Most people get their knowledge about serial killers from either fictional or based-on-true story depictions in movies.

Plotlines and characterizations keep the audience engaged, often through exaggerations, overly dramatized scenes, or the emotional elements captured on cameras. The point is to draw viewers’ attention to the atrocities on screen.

There is rarely an aspect explored apart from the deranged nature of the killers.

While some killers can be categorized as introverts or perhaps outcasts, most are not social misfits at all; at a glance, there is nothing unusual, mysterious, or suspicious in them.

Their ability to mingle effortlessly with society only makes them easily overlooked and elusive.

In November 2016, a seemingly all-normal 45-year-old real estate agent named Todd Kohlhepp was found responsible for the kidnapping and murders of four people reported missing months earlier.

As the case developed, authorities determined Kohlhepp had been the serial killer on the run since November 2003.

Born Todd Christopher Sampsell on March 7, 1971, he was a successful businessman with an IQ of 118. Behind that benign facade, however, was an evil horrendous beast.

Twitter

10 /10 Criminal History

Todd Kohlhepp has a criminal history. In late November 1986, 15-year-old Todd kidnapped a 14-year-old girl. He brought the girl to his home and raped her.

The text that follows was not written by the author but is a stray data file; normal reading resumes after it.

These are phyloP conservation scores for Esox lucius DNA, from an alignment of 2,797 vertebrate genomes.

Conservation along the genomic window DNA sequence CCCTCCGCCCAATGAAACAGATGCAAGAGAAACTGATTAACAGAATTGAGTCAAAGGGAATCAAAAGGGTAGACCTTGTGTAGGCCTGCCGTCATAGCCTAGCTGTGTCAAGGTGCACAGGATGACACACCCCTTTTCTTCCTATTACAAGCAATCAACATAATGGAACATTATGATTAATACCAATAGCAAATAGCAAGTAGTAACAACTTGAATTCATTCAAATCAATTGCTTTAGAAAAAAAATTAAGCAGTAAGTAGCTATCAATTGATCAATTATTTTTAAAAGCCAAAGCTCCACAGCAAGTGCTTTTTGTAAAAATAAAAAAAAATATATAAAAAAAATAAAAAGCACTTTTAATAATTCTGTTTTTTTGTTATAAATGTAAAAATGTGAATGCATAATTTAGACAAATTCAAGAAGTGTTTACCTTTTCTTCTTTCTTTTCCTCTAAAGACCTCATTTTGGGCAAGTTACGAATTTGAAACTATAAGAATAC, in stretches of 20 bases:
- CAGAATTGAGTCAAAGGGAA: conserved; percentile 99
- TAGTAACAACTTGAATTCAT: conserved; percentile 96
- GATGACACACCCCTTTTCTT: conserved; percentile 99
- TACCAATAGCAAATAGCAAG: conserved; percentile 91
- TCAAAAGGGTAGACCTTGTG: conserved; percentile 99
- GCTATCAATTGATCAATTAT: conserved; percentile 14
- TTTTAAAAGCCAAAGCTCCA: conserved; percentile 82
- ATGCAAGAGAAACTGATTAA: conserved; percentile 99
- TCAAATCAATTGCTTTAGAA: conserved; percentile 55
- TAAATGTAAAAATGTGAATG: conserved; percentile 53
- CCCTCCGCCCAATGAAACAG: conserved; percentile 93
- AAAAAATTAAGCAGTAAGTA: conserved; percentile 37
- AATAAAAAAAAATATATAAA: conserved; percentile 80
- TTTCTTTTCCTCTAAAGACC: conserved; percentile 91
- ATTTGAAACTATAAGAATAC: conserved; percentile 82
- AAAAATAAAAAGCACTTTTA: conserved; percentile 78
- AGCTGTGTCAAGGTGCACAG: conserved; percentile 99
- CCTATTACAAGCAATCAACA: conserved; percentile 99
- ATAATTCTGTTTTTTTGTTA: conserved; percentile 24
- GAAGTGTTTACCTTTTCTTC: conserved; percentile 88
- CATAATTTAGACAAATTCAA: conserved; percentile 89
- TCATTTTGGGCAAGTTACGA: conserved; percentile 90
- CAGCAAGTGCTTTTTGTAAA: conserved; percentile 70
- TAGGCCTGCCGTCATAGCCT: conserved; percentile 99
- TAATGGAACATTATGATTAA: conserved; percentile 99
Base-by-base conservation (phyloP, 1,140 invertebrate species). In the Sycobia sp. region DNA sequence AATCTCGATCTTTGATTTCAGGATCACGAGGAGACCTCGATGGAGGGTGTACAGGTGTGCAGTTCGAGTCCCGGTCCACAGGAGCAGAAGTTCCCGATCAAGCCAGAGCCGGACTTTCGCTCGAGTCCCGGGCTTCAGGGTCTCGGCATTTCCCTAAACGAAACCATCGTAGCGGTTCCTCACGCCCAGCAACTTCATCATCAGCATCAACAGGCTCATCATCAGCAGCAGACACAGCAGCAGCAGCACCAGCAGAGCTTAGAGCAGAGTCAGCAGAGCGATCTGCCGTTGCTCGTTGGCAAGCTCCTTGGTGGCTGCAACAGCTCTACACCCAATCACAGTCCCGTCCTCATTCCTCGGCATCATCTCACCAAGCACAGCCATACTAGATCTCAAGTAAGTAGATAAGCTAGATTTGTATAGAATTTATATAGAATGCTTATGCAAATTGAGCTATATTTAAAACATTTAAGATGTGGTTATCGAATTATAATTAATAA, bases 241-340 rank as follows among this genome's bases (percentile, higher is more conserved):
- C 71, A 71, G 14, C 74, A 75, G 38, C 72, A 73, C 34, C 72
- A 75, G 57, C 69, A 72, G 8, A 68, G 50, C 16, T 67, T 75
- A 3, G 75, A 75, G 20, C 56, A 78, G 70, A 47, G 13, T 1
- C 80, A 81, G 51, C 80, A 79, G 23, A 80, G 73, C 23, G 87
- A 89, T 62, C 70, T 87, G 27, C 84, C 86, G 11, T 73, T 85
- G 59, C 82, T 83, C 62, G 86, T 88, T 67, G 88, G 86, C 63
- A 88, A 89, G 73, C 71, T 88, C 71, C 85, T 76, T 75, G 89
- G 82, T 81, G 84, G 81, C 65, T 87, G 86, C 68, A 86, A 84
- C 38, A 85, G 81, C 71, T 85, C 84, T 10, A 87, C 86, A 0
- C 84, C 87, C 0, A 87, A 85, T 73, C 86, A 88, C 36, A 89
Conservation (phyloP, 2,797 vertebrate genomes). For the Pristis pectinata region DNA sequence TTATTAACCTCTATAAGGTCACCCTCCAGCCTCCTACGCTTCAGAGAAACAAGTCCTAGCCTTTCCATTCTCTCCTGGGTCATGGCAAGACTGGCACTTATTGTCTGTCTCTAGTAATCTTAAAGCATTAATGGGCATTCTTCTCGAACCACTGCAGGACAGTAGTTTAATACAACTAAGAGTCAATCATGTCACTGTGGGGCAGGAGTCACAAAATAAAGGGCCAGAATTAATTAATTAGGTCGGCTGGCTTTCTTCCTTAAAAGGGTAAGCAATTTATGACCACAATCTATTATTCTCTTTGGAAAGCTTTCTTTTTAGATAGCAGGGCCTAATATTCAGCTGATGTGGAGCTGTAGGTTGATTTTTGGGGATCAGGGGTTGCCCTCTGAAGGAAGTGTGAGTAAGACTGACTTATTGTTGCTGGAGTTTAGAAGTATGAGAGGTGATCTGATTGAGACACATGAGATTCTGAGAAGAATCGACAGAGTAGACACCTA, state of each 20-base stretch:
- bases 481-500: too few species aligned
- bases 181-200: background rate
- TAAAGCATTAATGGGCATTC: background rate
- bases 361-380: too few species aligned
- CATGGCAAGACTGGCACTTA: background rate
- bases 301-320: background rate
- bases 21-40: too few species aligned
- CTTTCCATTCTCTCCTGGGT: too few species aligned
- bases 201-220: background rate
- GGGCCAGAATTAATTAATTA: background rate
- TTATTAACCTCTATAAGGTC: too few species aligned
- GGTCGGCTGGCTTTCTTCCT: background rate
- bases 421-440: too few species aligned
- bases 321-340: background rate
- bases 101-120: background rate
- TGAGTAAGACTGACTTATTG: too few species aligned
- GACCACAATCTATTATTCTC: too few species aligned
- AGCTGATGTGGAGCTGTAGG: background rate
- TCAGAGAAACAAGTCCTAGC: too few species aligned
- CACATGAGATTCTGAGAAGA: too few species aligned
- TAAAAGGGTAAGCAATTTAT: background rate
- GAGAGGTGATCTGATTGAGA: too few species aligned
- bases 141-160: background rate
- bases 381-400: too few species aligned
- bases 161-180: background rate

He walked the girl home soon afterward but threatened to kill her younger siblings if she said anything to anyone about what he had just done.

It didn’t take long until the authorities came knocking. He pleaded guilty to kidnapping.

Charges of sexual assault and crime against children were later dropped. Kohlhepp served 15 years of prison term.

YouTube

9 /10 Real Estate Agent

After his release in August 2001, Kohlhepp moved up in the world by becoming a real estate agent.

He received the license in 2006. Since obtaining the real estate license would have been impossible considering his conviction (which also made him a registered sex offender), he must have lied on the application.

He accumulated quite a wealth from his work, including a house in Moore, a 95-acre property just outside Woodruff, two BMW cars, and a motorcycle. Ever since his release, everything appeared to be an improvement for him.






YouTube

8 /10 Missing Couple